That era's devastating events unfold, including the Bolshevik Revolution and subsequent Civil War between the Tsarist Whites & the Communist Reds. However, the main conflict here is internal within Yuri's own heart, as he is torn between fidelity and passion. He deeply loves his sweet, gentle, and dependable wife, Tonya, and struggles to remain faithful. Yet he is tempted by a forbidden passion for the alluring Lara, a nurse at the wartime army hospital where both are caring for wounded soldiers. Lara serves as his muse, speaks to his soul, and is the inspiration for his poetry. Unlike most modern cinematic tales of infidelity which involve little restraint or guilt, Yuri and Lara desperately seek personal integrity as they are repeatedly brought together (and separated) by the upheaval of war and revolution. Surely if Yuri is 'the worst of sinners, then he is the worst of sufferers also'.
The two women in Yuri's life, wife and mistress, stand in sharp contrast, though both come across as sympathetic characters. The lovely Geraldine Chaplain portrays his ladylike, aristocratic wife, Tonya, who is well bred and has been schooled abroad. The daughter of the bourgeois Gromeko, she is actually Yuri's step sister, which might understandably tend to elicit more platonic than passionate feelings from her husband. Yuri and Lara succumb to their passions even as the blameless Tonya is pregnant with Yuri's second child. Tonya is a warm, loving wife and devoted mother, undeserving of her husband's infidelity.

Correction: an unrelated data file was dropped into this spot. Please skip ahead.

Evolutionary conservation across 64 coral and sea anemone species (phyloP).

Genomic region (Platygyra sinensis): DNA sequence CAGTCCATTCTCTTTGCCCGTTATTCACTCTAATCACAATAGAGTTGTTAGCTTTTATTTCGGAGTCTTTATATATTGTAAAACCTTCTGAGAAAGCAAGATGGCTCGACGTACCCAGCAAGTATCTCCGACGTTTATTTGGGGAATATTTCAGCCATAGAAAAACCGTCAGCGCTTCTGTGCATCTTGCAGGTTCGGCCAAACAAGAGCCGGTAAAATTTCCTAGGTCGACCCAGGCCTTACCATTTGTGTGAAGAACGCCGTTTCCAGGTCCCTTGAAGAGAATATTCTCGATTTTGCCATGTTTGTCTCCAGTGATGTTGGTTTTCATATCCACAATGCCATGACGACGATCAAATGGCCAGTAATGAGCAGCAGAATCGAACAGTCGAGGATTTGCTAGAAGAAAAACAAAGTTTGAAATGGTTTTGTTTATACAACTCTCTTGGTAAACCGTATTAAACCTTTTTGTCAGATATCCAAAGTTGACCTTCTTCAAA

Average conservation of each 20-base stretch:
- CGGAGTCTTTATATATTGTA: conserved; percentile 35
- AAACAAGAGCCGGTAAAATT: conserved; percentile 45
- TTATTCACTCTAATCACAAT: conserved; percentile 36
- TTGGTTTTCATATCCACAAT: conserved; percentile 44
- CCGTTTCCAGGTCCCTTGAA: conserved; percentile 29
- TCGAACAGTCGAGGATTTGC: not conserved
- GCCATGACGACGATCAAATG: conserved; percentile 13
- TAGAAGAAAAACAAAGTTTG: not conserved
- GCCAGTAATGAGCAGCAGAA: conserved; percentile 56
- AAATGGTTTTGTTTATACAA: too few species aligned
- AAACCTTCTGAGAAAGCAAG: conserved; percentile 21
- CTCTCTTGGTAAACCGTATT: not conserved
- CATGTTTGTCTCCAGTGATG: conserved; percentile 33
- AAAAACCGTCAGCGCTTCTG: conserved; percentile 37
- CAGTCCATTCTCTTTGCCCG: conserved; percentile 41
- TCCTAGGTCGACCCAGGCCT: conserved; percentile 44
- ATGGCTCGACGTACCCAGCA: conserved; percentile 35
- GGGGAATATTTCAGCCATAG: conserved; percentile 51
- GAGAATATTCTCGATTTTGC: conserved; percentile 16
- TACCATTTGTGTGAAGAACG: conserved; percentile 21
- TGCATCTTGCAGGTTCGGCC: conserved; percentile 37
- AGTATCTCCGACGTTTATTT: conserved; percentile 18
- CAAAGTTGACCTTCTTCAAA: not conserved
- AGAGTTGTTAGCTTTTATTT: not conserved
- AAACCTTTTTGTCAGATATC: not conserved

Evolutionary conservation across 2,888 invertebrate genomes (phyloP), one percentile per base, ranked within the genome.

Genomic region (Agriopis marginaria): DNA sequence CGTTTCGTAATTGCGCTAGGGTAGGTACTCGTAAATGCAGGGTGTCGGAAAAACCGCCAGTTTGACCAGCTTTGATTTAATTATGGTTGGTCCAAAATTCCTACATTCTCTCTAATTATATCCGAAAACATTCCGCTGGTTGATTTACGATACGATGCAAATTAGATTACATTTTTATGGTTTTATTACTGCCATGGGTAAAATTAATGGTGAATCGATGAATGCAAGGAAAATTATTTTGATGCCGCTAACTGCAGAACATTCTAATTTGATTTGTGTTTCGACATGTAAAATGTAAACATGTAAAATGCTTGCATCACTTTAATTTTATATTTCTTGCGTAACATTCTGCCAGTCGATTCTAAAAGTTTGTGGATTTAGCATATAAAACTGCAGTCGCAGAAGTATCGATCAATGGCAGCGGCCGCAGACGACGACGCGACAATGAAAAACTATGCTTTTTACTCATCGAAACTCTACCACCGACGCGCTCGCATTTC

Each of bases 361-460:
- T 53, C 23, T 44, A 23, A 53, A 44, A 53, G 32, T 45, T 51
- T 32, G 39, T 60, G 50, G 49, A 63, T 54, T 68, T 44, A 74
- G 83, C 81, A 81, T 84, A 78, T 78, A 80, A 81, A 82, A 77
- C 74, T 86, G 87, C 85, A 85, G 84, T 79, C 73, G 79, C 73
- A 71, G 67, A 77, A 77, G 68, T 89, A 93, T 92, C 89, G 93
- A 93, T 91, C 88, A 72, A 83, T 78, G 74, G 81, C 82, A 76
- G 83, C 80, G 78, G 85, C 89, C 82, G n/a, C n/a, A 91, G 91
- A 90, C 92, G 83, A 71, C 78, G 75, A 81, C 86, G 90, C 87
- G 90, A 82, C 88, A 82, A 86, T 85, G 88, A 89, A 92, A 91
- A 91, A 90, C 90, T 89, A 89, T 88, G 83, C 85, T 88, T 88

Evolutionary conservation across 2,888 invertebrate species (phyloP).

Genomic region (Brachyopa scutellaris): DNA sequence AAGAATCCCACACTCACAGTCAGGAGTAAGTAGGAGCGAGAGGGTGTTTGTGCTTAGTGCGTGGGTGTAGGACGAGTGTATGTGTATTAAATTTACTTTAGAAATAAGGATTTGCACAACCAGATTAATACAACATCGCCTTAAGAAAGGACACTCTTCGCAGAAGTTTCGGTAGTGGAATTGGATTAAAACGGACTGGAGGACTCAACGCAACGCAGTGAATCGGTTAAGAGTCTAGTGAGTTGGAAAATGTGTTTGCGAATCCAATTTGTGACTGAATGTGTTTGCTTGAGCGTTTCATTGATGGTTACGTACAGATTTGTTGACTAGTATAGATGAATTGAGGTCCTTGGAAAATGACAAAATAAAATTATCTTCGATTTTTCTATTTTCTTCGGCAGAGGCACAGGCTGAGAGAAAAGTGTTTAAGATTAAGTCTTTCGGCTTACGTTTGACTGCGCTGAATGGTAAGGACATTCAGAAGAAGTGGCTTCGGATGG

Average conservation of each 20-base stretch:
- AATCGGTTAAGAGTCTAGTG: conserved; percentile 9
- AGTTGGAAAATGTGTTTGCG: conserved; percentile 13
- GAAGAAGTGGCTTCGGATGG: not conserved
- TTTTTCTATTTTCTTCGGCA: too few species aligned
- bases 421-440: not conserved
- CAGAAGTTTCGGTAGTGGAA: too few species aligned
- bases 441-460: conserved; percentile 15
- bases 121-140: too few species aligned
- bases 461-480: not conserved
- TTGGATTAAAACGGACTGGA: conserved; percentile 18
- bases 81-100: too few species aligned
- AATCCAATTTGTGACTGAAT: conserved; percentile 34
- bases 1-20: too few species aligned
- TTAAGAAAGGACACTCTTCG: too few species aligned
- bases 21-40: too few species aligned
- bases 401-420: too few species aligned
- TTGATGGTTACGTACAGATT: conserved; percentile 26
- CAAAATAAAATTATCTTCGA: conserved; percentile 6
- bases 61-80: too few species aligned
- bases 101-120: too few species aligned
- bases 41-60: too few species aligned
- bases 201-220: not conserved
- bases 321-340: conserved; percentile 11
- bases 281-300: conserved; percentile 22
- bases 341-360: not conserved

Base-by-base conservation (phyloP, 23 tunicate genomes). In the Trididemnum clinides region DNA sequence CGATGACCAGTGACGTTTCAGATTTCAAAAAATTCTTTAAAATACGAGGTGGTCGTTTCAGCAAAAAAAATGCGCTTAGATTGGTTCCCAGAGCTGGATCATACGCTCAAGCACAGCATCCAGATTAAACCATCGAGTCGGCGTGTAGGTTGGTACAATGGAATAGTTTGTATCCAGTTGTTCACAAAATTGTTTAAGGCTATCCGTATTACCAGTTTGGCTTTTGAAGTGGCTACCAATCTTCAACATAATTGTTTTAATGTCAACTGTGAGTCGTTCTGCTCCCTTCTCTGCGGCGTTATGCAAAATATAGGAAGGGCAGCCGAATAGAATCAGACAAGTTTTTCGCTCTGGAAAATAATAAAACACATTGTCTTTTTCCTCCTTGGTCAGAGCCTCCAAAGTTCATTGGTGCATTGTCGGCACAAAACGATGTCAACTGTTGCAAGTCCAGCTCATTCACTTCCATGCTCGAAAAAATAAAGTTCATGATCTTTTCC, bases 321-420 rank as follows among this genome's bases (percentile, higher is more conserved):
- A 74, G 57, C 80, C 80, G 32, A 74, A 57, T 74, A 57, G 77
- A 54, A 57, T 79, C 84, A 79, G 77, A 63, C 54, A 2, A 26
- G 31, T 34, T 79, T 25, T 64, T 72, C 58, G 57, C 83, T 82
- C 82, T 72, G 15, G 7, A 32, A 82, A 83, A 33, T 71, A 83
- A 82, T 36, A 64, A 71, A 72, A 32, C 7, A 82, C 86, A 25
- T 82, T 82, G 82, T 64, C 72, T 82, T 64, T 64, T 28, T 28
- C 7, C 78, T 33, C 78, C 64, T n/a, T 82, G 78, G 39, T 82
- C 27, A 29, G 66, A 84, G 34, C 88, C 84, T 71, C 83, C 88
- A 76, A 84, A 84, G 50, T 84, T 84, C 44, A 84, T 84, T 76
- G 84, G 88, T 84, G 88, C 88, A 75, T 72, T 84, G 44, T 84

Julie Christie plays the gorgeous & enigmatic Lara, a woman whose station in life makes her vulnerable to misuse by men, yet she possesses a genuine resourcefulness and inner strength. As a teenage girl, she is seduced and violated by the lecherous Victor Komarovsky, a despicable politician and her own mother's lover. She falls under repeated abuse by this vile & contemptible character, who calls Lara a slut and treats her as such. Later she is fiancé & then wife to the misguided idealist and activist, Pasha, who holds intense political ideologies which become more crucial than his wife to him. Pasha later becomes Strelnikov, the obsessive Bolshevik officer who eventually comes into confrontation with Zhivago. During much of the tumult, Lara entrusts her own & Pasha's daughter, Katya, into the care of others. Of course the legend of Lara lives on musically in Maurice Jarre's lovely, haunting Lara's Theme.
Supporting cast members include Rod Steiger, who is perfect as the villainous Komarovsky, and Tom Courtenay as Pasha / Strelnikov, a shy and pure individual who earns the abused Lara's respect and love, later going on to become a cold hearted revolutionary. Alec Guiness portrays Yuri's half brother, Yevgraf, and Ralph Richardson is Tonya's aristocratic & gentlemanly father, Alexander Gromeko.
This film has amazing Oscar winning cinematography throughout. During World War I and the Revolution, there are vivid scenes of battle, mass desertion, and endless march through the desolate, blizzard ridden Siberian wasteland. Also visually stunning is the spectacular train ride Yuri and his family must make from Moscow to the Urals, site of the family dachau. However, surely most viewers' truly unforgettable pictures are the snowy white sleigh ride and the magnificent ice castle at Varykino. No other film can compare in its depiction of winter scenery. This sweeping panorama, the era's tumultuous political events, and the emotional portrait of one sensitive man's experience of them, create a visual masterpiece and a truly immortal screen saga.